Quick Reviews: The Two Faces of January and Barton Fink

the two faces of january and barton fink

There is still nothing worth seeing playing at my local theater. So here are some more reviews of films I watched during my Netflix adventures.

Up Today: The Two Faces of January and Barton Fink

Quick Take: The Two Faces of January is stylish, restrained, and unfortunately lackluster directorial debut from Hossein Amini that, despite a few flashes of potential and some decent acting, never really manages to hit its stride. Barton Fink is a well written black comedy that manages to strike a balance between nuance and absurdity that and explores ‘the life of the mind’ in an intelligent, satirical, and perfectly cynical way. 

The Two Faces of January (2014)
Directed by Hossein Amini
Watched on Feb 15

I had heard the word ‘Hitchcockian’ being thrown around with this film on the internet before I watched it. As a Hitchcock fan (and as someone who recently fell in love with the beautifully unsettling Hitchcockian film that is Stoker), such comparison inevitably got my hopes up, which may be partially to blame for my disappointment in the film. While there is really no sense comparing the two, The Two Faces of January lacks the depth and the well-crafted suspense of Hitchcock’s best works.

In fact, the best thing about The Two Faces of January is Oscar Issac’s face (close second: Viggo Mortensen smoking cigarettes); which is to say that, as beautiful and talented as Issac is, and as much as I enjoy Mortensen, Amini’s thriller/character study is largely forgettable and is unfortunately mundane.

Amini’s screenplay (which is an adaptation of a Patricia Highsmith Novel) is at once flat and too obvious to really work. At times, The Two Faces of January seems determined to keep things as quiet and as subtle as possible; at others, it goes out of its way to make make certain aspects of the film (such as the similarities between Rydal’s father and MacFarland) so painfully apparent, that it renders them wholly uninteresting. The film’s overwrought deus ex machina ending is also a frustrating let down. While a great deal of The Two Faces of January seems determined to come off as elegant, subtle, stylish, and morally ambiguous, ham-fisted moments like its ending ultimately undermine and ruin what could have been a much more compelling and worthwhile film.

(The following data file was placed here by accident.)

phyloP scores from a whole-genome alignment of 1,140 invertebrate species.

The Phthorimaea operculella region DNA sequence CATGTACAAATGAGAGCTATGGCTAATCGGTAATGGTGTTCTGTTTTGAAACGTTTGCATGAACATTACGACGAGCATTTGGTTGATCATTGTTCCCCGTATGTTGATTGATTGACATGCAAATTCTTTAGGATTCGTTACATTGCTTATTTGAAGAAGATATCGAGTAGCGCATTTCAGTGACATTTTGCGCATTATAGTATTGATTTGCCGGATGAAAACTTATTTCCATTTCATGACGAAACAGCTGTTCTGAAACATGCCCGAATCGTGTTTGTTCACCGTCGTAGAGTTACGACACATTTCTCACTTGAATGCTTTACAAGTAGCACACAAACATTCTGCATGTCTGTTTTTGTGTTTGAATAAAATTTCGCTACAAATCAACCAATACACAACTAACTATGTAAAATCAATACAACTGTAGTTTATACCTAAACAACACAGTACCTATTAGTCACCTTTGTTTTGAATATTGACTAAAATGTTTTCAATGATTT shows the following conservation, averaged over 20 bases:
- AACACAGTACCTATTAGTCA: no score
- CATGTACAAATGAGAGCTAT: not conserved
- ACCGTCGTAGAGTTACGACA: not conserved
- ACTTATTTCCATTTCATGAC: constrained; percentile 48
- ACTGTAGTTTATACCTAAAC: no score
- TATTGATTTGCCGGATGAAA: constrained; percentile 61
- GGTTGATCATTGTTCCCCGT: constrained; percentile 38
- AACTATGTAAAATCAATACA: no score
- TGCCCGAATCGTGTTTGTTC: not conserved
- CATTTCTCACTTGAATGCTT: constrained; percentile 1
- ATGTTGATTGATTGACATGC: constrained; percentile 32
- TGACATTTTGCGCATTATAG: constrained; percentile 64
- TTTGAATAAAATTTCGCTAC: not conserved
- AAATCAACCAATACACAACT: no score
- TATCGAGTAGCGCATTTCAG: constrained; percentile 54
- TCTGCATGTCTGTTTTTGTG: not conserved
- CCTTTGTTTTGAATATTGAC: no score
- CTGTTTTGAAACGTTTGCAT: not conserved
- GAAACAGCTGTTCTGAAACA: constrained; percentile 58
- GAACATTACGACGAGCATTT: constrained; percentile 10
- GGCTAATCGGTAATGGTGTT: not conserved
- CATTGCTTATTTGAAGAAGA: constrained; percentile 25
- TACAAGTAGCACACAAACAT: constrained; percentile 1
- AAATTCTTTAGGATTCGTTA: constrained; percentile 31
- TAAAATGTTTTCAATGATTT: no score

Still, Mortensen and Issac do bring a certain level of gravitas and magnetic presence to the film that help to keep it more-or-less watchable through it’s 97 minute running time. As the scammer/tour guide Rydal, Issac gives slick and magnetic performance that remains relatively strong despite the fact that the scenes between him and Dunst (who plays Colette, the wife of Mortensen’s character, Chester Macfarland) lack a certain genuine chemistry and contain virtually no sexual tension (though the plot leads one to believe that they were supposed to). That said, Mortensen gives what is surely the film’s strongest performance. As the wealthy con man McFarland, he runs the gamut from threatening and erratic to pathetic and inept quite beautifully. Several of the scenes between him and Issac are also quite good; the script and the final product simply do not live up to their abilities.

The Two Faces of January could have been an intriguing character study; the right material seems to be there somewhere beneath the surface, but it is grossly mishandled. While the film remains mostly OK regardless, it is simply too lackluster for my taste. Given the fact that Amini penned Drive (which I love) as well the fact that Mortensen and Issac are the incredible actors that they are, The Two Faces of January just isn’t good enough.

Barton Fink (1991)
Directed by Joel (and Ethan?) Coen
Watched on Feb 15

One of my many current film-watching goals is to finish the Coen Brothers’ filmography. There is a hopelessness and a darkness in their work that I respond well to, and their irreverent humor is certainly something that I am a fan of.